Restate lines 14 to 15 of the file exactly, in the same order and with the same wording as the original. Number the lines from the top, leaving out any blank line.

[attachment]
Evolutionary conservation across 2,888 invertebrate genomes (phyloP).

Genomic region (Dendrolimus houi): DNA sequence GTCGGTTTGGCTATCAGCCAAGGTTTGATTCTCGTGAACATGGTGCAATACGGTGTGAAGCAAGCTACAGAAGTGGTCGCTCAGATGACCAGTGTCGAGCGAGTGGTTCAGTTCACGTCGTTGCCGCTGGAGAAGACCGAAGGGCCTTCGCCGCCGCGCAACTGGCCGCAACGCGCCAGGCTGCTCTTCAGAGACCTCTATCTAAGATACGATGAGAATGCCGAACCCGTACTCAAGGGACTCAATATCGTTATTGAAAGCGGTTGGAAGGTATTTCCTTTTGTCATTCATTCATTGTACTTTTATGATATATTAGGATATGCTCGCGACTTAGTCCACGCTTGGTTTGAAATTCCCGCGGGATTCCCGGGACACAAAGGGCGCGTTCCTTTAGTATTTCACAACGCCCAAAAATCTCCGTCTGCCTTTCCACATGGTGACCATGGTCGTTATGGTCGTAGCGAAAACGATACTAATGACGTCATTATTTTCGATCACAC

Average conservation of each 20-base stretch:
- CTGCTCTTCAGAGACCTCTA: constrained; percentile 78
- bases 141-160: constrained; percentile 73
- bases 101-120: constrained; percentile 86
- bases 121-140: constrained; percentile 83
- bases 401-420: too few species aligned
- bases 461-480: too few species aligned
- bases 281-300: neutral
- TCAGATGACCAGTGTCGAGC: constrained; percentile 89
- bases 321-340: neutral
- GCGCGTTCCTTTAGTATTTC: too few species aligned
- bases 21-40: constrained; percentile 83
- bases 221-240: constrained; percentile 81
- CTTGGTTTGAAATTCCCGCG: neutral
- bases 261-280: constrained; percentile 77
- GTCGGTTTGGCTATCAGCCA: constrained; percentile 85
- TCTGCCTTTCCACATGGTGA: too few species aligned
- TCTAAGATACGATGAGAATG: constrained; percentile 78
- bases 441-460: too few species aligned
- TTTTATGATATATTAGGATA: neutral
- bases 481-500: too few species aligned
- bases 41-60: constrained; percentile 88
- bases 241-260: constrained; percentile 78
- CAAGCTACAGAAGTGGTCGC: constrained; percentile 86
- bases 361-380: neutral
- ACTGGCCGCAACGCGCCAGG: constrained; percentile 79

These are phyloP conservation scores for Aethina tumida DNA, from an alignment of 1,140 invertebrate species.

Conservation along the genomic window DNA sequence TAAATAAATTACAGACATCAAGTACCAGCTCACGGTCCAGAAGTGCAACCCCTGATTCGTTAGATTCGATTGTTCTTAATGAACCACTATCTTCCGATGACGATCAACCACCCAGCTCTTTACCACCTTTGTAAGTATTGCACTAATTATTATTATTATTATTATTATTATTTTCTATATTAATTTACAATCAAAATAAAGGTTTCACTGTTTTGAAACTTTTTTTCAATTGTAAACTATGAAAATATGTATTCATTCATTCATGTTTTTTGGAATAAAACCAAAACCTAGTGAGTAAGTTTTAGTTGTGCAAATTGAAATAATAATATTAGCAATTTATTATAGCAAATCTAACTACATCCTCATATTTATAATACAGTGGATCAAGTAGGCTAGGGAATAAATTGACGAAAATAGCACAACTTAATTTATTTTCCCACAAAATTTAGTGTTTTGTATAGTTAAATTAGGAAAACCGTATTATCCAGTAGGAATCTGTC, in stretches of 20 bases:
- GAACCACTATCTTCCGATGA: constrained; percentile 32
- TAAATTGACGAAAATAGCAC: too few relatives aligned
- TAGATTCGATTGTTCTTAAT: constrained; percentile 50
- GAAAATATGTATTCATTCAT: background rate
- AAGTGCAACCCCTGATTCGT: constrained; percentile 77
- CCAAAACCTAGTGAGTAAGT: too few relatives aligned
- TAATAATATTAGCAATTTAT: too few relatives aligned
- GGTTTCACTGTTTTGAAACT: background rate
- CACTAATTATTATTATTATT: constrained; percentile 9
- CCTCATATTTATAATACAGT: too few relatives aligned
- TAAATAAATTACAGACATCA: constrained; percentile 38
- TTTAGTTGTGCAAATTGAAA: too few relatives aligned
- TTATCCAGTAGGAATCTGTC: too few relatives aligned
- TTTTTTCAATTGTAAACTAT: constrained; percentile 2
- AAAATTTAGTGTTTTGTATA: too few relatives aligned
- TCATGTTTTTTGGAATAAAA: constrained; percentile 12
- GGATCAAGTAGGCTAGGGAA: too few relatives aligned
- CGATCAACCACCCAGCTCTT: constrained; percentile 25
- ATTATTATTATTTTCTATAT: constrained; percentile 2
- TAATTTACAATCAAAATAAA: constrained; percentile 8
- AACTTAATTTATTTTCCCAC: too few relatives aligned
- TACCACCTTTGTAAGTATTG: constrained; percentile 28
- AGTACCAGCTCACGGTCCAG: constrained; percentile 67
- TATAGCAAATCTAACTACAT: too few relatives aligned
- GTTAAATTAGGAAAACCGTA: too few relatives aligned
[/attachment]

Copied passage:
- bases 21-40: constrained; percentile 83
- bases 221-240: constrained; percentile 81